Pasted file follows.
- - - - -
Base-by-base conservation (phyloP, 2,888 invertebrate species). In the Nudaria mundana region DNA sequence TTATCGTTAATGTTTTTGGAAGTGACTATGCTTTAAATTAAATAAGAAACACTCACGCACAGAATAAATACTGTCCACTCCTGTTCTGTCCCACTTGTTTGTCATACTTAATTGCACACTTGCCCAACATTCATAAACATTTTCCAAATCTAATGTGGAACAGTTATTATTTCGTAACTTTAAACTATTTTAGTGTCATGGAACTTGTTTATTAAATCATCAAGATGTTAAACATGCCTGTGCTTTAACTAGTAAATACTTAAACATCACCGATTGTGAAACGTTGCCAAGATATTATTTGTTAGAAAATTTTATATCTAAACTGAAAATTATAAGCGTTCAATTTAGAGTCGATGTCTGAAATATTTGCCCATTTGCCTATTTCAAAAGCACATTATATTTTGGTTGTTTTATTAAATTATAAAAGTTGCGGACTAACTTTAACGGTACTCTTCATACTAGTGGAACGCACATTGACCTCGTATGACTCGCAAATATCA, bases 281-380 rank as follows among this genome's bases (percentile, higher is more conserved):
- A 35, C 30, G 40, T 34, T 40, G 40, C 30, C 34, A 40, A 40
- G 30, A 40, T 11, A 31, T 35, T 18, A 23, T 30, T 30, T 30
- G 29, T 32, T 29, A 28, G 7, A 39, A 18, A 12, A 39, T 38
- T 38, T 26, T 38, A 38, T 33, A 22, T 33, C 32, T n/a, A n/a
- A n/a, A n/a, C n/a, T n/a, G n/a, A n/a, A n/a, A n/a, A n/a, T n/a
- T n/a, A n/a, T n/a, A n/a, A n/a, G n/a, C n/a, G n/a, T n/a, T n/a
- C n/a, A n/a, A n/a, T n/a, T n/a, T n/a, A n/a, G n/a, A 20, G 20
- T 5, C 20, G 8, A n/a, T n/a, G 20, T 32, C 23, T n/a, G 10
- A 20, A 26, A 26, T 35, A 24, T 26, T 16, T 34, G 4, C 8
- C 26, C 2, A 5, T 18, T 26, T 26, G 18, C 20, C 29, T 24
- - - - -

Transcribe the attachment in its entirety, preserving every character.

Base-by-base conservation (phyloP, 2,888 invertebrate species). In the Nudaria mundana region DNA sequence TTATCGTTAATGTTTTTGGAAGTGACTATGCTTTAAATTAAATAAGAAACACTCACGCACAGAATAAATACTGTCCACTCCTGTTCTGTCCCACTTGTTTGTCATACTTAATTGCACACTTGCCCAACATTCATAAACATTTTCCAAATCTAATGTGGAACAGTTATTATTTCGTAACTTTAAACTATTTTAGTGTCATGGAACTTGTTTATTAAATCATCAAGATGTTAAACATGCCTGTGCTTTAACTAGTAAATACTTAAACATCACCGATTGTGAAACGTTGCCAAGATATTATTTGTTAGAAAATTTTATATCTAAACTGAAAATTATAAGCGTTCAATTTAGAGTCGATGTCTGAAATATTTGCCCATTTGCCTATTTCAAAAGCACATTATATTTTGGTTGTTTTATTAAATTATAAAAGTTGCGGACTAACTTTAACGGTACTCTTCATACTAGTGGAACGCACATTGACCTCGTATGACTCGCAAATATCA, bases 281-380 rank as follows among this genome's bases (percentile, higher is more conserved):
- A 35, C 30, G 40, T 34, T 40, G 40, C 30, C 34, A 40, A 40
- G 30, A 40, T 11, A 31, T 35, T 18, A 23, T 30, T 30, T 30
- G 29, T 32, T 29, A 28, G 7, A 39, A 18, A 12, A 39, T 38
- T 38, T 26, T 38, A 38, T 33, A 22, T 33, C 32, T n/a, A n/a
- A n/a, A n/a, C n/a, T n/a, G n/a, A n/a, A n/a, A n/a, A n/a, T n/a
- T n/a, A n/a, T n/a, A n/a, A n/a, G n/a, C n/a, G n/a, T n/a, T n/a
- C n/a, A n/a, A n/a, T n/a, T n/a, T n/a, A n/a, G n/a, A 20, G 20
- T 5, C 20, G 8, A n/a, T n/a, G 20, T 32, C 23, T n/a, G 10
- A 20, A 26, A 26, T 35, A 24, T 26, T 16, T 34, G 4, C 8
- C 26, C 2, A 5, T 18, T 26, T 26, G 18, C 20, C 29, T 24